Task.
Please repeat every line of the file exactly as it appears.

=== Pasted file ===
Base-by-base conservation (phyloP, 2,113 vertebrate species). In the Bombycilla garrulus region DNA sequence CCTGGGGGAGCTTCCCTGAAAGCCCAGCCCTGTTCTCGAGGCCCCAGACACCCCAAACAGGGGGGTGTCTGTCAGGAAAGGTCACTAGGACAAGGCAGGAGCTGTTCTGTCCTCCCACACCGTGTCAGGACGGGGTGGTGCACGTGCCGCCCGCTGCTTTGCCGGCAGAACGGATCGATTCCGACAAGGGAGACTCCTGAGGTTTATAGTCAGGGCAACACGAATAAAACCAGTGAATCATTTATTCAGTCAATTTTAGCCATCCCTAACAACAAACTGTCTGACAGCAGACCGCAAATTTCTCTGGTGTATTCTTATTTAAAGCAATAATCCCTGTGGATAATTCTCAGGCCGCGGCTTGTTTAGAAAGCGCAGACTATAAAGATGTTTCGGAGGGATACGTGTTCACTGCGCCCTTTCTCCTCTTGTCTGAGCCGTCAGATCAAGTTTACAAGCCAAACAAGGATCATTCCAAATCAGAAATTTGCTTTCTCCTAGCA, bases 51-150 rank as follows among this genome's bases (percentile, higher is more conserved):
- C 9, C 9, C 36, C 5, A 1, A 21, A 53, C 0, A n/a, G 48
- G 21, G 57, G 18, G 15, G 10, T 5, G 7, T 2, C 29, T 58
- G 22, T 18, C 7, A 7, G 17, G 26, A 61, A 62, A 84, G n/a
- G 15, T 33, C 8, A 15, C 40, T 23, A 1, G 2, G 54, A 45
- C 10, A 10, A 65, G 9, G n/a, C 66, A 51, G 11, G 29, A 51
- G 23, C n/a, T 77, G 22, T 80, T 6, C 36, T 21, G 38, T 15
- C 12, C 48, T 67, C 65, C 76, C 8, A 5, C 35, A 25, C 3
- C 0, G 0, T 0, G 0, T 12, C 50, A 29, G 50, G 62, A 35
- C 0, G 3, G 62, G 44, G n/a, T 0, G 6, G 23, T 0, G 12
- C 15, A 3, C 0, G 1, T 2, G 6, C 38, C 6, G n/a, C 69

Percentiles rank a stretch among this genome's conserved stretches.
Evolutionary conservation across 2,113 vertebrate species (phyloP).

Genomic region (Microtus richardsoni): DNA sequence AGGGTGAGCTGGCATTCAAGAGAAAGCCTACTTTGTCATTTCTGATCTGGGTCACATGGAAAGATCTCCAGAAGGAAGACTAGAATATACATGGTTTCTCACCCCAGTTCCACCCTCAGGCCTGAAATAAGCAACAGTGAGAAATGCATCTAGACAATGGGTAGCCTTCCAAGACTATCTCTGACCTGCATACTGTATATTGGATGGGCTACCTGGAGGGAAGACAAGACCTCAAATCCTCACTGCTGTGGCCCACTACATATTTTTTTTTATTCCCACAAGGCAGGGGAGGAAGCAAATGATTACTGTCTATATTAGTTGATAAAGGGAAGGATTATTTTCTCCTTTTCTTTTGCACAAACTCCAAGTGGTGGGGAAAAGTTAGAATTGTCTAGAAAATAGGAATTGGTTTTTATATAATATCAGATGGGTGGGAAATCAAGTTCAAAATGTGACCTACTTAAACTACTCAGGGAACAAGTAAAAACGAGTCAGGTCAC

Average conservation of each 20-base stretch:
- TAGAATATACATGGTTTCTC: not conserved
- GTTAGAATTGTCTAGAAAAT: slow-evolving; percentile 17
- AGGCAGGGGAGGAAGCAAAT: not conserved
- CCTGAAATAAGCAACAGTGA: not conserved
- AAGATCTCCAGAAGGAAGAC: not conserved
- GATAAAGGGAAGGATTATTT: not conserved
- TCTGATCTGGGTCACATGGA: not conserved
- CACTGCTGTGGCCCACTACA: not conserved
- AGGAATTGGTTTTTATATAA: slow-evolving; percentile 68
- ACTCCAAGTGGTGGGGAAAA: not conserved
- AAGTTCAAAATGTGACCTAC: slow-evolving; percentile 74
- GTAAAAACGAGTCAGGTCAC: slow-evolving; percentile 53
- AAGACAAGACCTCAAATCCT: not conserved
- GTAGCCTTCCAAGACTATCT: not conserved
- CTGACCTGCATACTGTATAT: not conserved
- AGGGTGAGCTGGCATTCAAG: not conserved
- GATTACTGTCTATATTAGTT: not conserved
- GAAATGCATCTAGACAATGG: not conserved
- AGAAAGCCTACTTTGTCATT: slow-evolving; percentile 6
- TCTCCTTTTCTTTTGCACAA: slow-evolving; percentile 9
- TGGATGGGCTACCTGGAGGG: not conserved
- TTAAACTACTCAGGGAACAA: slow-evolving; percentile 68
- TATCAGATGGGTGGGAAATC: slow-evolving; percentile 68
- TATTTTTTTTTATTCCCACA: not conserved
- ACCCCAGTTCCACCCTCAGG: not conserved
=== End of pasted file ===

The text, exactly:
Base-by-base conservation (phyloP, 2,113 vertebrate species). In the Bombycilla garrulus region DNA sequence CCTGGGGGAGCTTCCCTGAAAGCCCAGCCCTGTTCTCGAGGCCCCAGACACCCCAAACAGGGGGGTGTCTGTCAGGAAAGGTCACTAGGACAAGGCAGGAGCTGTTCTGTCCTCCCACACCGTGTCAGGACGGGGTGGTGCACGTGCCGCCCGCTGCTTTGCCGGCAGAACGGATCGATTCCGACAAGGGAGACTCCTGAGGTTTATAGTCAGGGCAACACGAATAAAACCAGTGAATCATTTATTCAGTCAATTTTAGCCATCCCTAACAACAAACTGTCTGACAGCAGACCGCAAATTTCTCTGGTGTATTCTTATTTAAAGCAATAATCCCTGTGGATAATTCTCAGGCCGCGGCTTGTTTAGAAAGCGCAGACTATAAAGATGTTTCGGAGGGATACGTGTTCACTGCGCCCTTTCTCCTCTTGTCTGAGCCGTCAGATCAAGTTTACAAGCCAAACAAGGATCATTCCAAATCAGAAATTTGCTTTCTCCTAGCA, bases 51-150 rank as follows among this genome's bases (percentile, higher is more conserved):
- C 9, C 9, C 36, C 5, A 1, A 21, A 53, C 0, A n/a, G 48
- G 21, G 57, G 18, G 15, G 10, T 5, G 7, T 2, C 29, T 58
- G 22, T 18, C 7, A 7, G 17, G 26, A 61, A 62, A 84, G n/a
- G 15, T 33, C 8, A 15, C 40, T 23, A 1, G 2, G 54, A 45
- C 10, A 10, A 65, G 9, G n/a, C 66, A 51, G 11, G 29, A 51
- G 23, C n/a, T 77, G 22, T 80, T 6, C 36, T 21, G 38, T 15
- C 12, C 48, T 67, C 65, C 76, C 8, A 5, C 35, A 25, C 3
- C 0, G 0, T 0, G 0, T 12, C 50, A 29, G 50, G 62, A 35
- C 0, G 3, G 62, G 44, G n/a, T 0, G 6, G 23, T 0, G 12
- C 15, A 3, C 0, G 1, T 2, G 6, C 38, C 6, G n/a, C 69

Percentiles rank a stretch among this genome's conserved stretches.
Evolutionary conservation across 2,113 vertebrate species (phyloP).

Genomic region (Microtus richardsoni): DNA sequence AGGGTGAGCTGGCATTCAAGAGAAAGCCTACTTTGTCATTTCTGATCTGGGTCACATGGAAAGATCTCCAGAAGGAAGACTAGAATATACATGGTTTCTCACCCCAGTTCCACCCTCAGGCCTGAAATAAGCAACAGTGAGAAATGCATCTAGACAATGGGTAGCCTTCCAAGACTATCTCTGACCTGCATACTGTATATTGGATGGGCTACCTGGAGGGAAGACAAGACCTCAAATCCTCACTGCTGTGGCCCACTACATATTTTTTTTTATTCCCACAAGGCAGGGGAGGAAGCAAATGATTACTGTCTATATTAGTTGATAAAGGGAAGGATTATTTTCTCCTTTTCTTTTGCACAAACTCCAAGTGGTGGGGAAAAGTTAGAATTGTCTAGAAAATAGGAATTGGTTTTTATATAATATCAGATGGGTGGGAAATCAAGTTCAAAATGTGACCTACTTAAACTACTCAGGGAACAAGTAAAAACGAGTCAGGTCAC

Average conservation of each 20-base stretch:
- TAGAATATACATGGTTTCTC: not conserved
- GTTAGAATTGTCTAGAAAAT: slow-evolving; percentile 17
- AGGCAGGGGAGGAAGCAAAT: not conserved
- CCTGAAATAAGCAACAGTGA: not conserved
- AAGATCTCCAGAAGGAAGAC: not conserved
- GATAAAGGGAAGGATTATTT: not conserved
- TCTGATCTGGGTCACATGGA: not conserved
- CACTGCTGTGGCCCACTACA: not conserved
- AGGAATTGGTTTTTATATAA: slow-evolving; percentile 68
- ACTCCAAGTGGTGGGGAAAA: not conserved
- AAGTTCAAAATGTGACCTAC: slow-evolving; percentile 74
- GTAAAAACGAGTCAGGTCAC: slow-evolving; percentile 53
- AAGACAAGACCTCAAATCCT: not conserved
- GTAGCCTTCCAAGACTATCT: not conserved
- CTGACCTGCATACTGTATAT: not conserved
- AGGGTGAGCTGGCATTCAAG: not conserved
- GATTACTGTCTATATTAGTT: not conserved
- GAAATGCATCTAGACAATGG: not conserved
- AGAAAGCCTACTTTGTCATT: slow-evolving; percentile 6
- TCTCCTTTTCTTTTGCACAA: slow-evolving; percentile 9
- TGGATGGGCTACCTGGAGGG: not conserved
- TTAAACTACTCAGGGAACAA: slow-evolving; percentile 68
- TATCAGATGGGTGGGAAATC: slow-evolving; percentile 68
- TATTTTTTTTTATTCCCACA: not conserved
- ACCCCAGTTCCACCCTCAGG: not conserved